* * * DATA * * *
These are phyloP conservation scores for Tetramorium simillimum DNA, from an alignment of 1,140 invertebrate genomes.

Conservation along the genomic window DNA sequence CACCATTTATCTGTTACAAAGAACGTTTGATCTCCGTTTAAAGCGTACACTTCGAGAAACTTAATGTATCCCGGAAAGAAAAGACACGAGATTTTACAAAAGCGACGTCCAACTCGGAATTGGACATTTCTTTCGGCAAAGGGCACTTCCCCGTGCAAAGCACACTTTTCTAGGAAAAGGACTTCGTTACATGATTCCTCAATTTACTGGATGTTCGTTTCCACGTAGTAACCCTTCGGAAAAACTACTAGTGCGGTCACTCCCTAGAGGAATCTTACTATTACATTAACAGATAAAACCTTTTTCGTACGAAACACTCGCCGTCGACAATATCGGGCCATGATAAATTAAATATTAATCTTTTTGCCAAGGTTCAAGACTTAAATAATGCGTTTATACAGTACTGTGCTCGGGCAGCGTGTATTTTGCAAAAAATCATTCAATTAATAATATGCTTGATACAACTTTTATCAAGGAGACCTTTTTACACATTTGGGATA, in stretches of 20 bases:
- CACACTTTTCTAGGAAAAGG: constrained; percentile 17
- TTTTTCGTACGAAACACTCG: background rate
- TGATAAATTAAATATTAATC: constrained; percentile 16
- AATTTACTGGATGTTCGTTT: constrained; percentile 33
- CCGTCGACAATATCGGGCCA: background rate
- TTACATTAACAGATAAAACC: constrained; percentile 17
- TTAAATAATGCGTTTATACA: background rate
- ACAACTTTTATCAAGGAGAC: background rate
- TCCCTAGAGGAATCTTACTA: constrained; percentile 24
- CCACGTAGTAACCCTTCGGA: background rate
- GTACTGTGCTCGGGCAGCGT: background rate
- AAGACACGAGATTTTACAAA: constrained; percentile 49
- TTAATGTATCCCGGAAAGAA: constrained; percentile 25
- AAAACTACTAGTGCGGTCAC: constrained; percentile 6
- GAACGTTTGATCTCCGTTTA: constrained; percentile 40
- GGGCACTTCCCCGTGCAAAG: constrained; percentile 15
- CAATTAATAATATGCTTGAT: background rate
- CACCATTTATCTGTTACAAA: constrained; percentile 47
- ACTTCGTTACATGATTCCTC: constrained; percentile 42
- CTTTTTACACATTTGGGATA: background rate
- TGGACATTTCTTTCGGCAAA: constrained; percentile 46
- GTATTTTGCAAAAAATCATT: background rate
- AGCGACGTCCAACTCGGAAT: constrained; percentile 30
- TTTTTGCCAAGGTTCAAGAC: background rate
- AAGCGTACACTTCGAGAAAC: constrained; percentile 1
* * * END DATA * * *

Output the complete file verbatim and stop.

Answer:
These are phyloP conservation scores for Tetramorium simillimum DNA, from an alignment of 1,140 invertebrate genomes.

Conservation along the genomic window DNA sequence CACCATTTATCTGTTACAAAGAACGTTTGATCTCCGTTTAAAGCGTACACTTCGAGAAACTTAATGTATCCCGGAAAGAAAAGACACGAGATTTTACAAAAGCGACGTCCAACTCGGAATTGGACATTTCTTTCGGCAAAGGGCACTTCCCCGTGCAAAGCACACTTTTCTAGGAAAAGGACTTCGTTACATGATTCCTCAATTTACTGGATGTTCGTTTCCACGTAGTAACCCTTCGGAAAAACTACTAGTGCGGTCACTCCCTAGAGGAATCTTACTATTACATTAACAGATAAAACCTTTTTCGTACGAAACACTCGCCGTCGACAATATCGGGCCATGATAAATTAAATATTAATCTTTTTGCCAAGGTTCAAGACTTAAATAATGCGTTTATACAGTACTGTGCTCGGGCAGCGTGTATTTTGCAAAAAATCATTCAATTAATAATATGCTTGATACAACTTTTATCAAGGAGACCTTTTTACACATTTGGGATA, in stretches of 20 bases:
- CACACTTTTCTAGGAAAAGG: constrained; percentile 17
- TTTTTCGTACGAAACACTCG: background rate
- TGATAAATTAAATATTAATC: constrained; percentile 16
- AATTTACTGGATGTTCGTTT: constrained; percentile 33
- CCGTCGACAATATCGGGCCA: background rate
- TTACATTAACAGATAAAACC: constrained; percentile 17
- TTAAATAATGCGTTTATACA: background rate
- ACAACTTTTATCAAGGAGAC: background rate
- TCCCTAGAGGAATCTTACTA: constrained; percentile 24
- CCACGTAGTAACCCTTCGGA: background rate
- GTACTGTGCTCGGGCAGCGT: background rate
- AAGACACGAGATTTTACAAA: constrained; percentile 49
- TTAATGTATCCCGGAAAGAA: constrained; percentile 25
- AAAACTACTAGTGCGGTCAC: constrained; percentile 6
- GAACGTTTGATCTCCGTTTA: constrained; percentile 40
- GGGCACTTCCCCGTGCAAAG: constrained; percentile 15
- CAATTAATAATATGCTTGAT: background rate
- CACCATTTATCTGTTACAAA: constrained; percentile 47
- ACTTCGTTACATGATTCCTC: constrained; percentile 42
- CTTTTTACACATTTGGGATA: background rate
- TGGACATTTCTTTCGGCAAA: constrained; percentile 46
- GTATTTTGCAAAAAATCATT: background rate
- AGCGACGTCCAACTCGGAAT: constrained; percentile 30
- TTTTTGCCAAGGTTCAAGAC: background rate
- AAGCGTACACTTCGAGAAAC: constrained; percentile 1